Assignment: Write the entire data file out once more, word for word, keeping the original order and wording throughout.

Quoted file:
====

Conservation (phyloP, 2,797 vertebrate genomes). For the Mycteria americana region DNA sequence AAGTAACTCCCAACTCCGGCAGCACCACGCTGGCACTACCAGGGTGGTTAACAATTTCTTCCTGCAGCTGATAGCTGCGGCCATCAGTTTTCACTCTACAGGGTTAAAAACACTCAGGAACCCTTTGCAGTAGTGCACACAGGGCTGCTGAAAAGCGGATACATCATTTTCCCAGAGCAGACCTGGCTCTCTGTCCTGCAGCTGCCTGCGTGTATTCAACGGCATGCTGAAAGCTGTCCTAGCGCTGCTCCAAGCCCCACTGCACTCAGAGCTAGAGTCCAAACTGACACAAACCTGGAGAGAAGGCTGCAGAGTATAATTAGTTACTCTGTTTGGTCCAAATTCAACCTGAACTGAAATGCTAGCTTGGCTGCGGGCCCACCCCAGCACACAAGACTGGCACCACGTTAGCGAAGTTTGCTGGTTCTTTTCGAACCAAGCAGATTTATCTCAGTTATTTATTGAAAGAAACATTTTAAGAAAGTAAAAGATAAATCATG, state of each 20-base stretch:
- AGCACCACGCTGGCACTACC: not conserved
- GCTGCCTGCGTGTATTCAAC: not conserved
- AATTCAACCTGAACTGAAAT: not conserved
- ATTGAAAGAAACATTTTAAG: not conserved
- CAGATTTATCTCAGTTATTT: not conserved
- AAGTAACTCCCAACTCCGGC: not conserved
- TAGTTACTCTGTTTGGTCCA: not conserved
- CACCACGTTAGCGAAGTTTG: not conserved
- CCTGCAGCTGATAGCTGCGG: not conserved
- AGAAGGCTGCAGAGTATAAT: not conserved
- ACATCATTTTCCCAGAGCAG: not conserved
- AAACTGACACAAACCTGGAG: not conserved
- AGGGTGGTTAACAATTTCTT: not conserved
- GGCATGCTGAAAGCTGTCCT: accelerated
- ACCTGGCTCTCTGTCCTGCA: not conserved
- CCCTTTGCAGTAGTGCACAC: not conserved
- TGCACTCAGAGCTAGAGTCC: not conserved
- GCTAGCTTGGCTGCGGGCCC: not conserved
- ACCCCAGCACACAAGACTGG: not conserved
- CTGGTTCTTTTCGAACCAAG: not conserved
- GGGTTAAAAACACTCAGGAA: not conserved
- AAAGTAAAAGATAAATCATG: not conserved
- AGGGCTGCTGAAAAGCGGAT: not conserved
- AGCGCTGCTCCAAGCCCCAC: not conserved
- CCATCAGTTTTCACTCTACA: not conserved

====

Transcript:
Conservation (phyloP, 2,797 vertebrate genomes). For the Mycteria americana region DNA sequence AAGTAACTCCCAACTCCGGCAGCACCACGCTGGCACTACCAGGGTGGTTAACAATTTCTTCCTGCAGCTGATAGCTGCGGCCATCAGTTTTCACTCTACAGGGTTAAAAACACTCAGGAACCCTTTGCAGTAGTGCACACAGGGCTGCTGAAAAGCGGATACATCATTTTCCCAGAGCAGACCTGGCTCTCTGTCCTGCAGCTGCCTGCGTGTATTCAACGGCATGCTGAAAGCTGTCCTAGCGCTGCTCCAAGCCCCACTGCACTCAGAGCTAGAGTCCAAACTGACACAAACCTGGAGAGAAGGCTGCAGAGTATAATTAGTTACTCTGTTTGGTCCAAATTCAACCTGAACTGAAATGCTAGCTTGGCTGCGGGCCCACCCCAGCACACAAGACTGGCACCACGTTAGCGAAGTTTGCTGGTTCTTTTCGAACCAAGCAGATTTATCTCAGTTATTTATTGAAAGAAACATTTTAAGAAAGTAAAAGATAAATCATG, state of each 20-base stretch:
- AGCACCACGCTGGCACTACC: not conserved
- GCTGCCTGCGTGTATTCAAC: not conserved
- AATTCAACCTGAACTGAAAT: not conserved
- ATTGAAAGAAACATTTTAAG: not conserved
- CAGATTTATCTCAGTTATTT: not conserved
- AAGTAACTCCCAACTCCGGC: not conserved
- TAGTTACTCTGTTTGGTCCA: not conserved
- CACCACGTTAGCGAAGTTTG: not conserved
- CCTGCAGCTGATAGCTGCGG: not conserved
- AGAAGGCTGCAGAGTATAAT: not conserved
- ACATCATTTTCCCAGAGCAG: not conserved
- AAACTGACACAAACCTGGAG: not conserved
- AGGGTGGTTAACAATTTCTT: not conserved
- GGCATGCTGAAAGCTGTCCT: accelerated
- ACCTGGCTCTCTGTCCTGCA: not conserved
- CCCTTTGCAGTAGTGCACAC: not conserved
- TGCACTCAGAGCTAGAGTCC: not conserved
- GCTAGCTTGGCTGCGGGCCC: not conserved
- ACCCCAGCACACAAGACTGG: not conserved
- CTGGTTCTTTTCGAACCAAG: not conserved
- GGGTTAAAAACACTCAGGAA: not conserved
- AAAGTAAAAGATAAATCATG: not conserved
- AGGGCTGCTGAAAAGCGGAT: not conserved
- AGCGCTGCTCCAAGCCCCAC: not conserved
- CCATCAGTTTTCACTCTACA: not conserved